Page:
From today's UK papers

August 16, 2001

The Independent

Lured by cheap beer, St Andrews University students are expected to end 25 years of autonomy from the National Union of Students. But the issue has divided the town.

Daily Telegraph

US companies are developing the technology to mass-produce "cloned" chickens, provoking outrage among animal welfare campaigners.

The mystery of how the bumble-bee flies has created a flap among scientists. Studies from the Univesity of California published today cast doubt on a five-year-old theory that had all but ended decades of consternation and speculation about how the creatures flew.

A sculpture of a bull the size of a human blood cell has been modelled at Osaka University using a method scienitists believe could be used to make tiny medical machines for use inside the body.

Today's A-level results are irrelevent: anyone who wants to take a degree can find a university to take him. More has indeed meant worse, argues Chris Woodhead.

Financial Times

The United Kingdom takes longer than any other country to publish results from its ten-yearly population census, according to a Financial Times analysis.

Students have brought wealth and fashion to Nottingham as it swaps textiles for credit cards.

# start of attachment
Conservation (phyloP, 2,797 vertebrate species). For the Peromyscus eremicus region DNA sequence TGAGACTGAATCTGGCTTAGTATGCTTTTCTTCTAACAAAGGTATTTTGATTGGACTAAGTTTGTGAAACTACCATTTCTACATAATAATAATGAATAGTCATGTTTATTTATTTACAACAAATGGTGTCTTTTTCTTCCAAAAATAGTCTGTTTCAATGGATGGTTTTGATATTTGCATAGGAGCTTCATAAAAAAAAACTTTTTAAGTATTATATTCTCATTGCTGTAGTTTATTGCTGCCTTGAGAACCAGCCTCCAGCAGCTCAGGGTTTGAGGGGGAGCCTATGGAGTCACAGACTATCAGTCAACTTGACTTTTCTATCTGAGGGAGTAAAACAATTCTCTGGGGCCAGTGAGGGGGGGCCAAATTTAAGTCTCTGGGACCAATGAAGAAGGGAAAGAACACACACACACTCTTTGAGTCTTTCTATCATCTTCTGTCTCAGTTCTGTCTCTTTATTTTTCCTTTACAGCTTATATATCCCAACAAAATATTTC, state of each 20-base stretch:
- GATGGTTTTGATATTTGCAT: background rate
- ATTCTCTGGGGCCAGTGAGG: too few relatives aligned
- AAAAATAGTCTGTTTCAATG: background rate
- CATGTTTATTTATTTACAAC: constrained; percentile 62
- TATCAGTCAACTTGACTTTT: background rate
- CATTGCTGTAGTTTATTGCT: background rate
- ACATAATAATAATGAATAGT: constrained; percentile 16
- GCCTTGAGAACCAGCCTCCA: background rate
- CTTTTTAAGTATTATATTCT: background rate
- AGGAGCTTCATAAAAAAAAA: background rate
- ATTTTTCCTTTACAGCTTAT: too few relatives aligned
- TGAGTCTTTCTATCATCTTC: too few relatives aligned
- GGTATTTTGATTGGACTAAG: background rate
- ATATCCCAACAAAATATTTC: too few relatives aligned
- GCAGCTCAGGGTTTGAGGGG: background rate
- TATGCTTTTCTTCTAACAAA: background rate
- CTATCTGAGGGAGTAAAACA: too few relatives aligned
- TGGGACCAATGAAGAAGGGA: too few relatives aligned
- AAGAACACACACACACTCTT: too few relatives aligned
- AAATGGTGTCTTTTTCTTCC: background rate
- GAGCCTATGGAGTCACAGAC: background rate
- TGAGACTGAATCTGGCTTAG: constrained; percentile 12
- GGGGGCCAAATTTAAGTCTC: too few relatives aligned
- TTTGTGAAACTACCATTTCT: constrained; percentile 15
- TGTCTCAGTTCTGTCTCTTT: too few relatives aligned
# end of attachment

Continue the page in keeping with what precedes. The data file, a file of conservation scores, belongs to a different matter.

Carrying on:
The number of students taking exams in computing and information technology has doubled this year following the introduction of the new AS-levels.

Tempers are fraying in Europe's capitals about the encroaching use of English in the depths of the European Commission.

The Times

Scientists at Oxford University and Scripps Research Institute have discovered an antibody that could pave the way for a vaccine for "mad cow" disease and its human equivalent.

The Sorbonne is facing ridicule over a thesis by Mitterrand's astrologer.

The Guardian

Two scientists studying the waltz of the moon and Earth have reconstructed the chance encounter that locked them in a cosmic embrace.    

Miscellany

A single treatment for heart-disease victims, costing £1 a day, was described by doctors yesterday as the biggest breakthrough in fighting Britain's number one killer for 20 years. ( Guardian , Independent , Daily Telegraph , Times )

Girls' lead over boys in public examinations has widened dramatically with changes to the sixth-form curriculum, the first results of the new AS levels showed yesterday. ( Times , Independent , Guardian )

Salman Rushdie emerged as one of the early losers in this year's Booker Prize when the judges published their "longlist" for the first time. Beryl Bainbridge is the bookies' favourite. ( Independent , Daily Telegraph , Guardian )

Drinkers feel happier about their health than abstainers, and the feelgood factor often increases with their consumption, according to a study that adds to the mixed message about alcohol. ( Daily Telegraph , Guardian )


 

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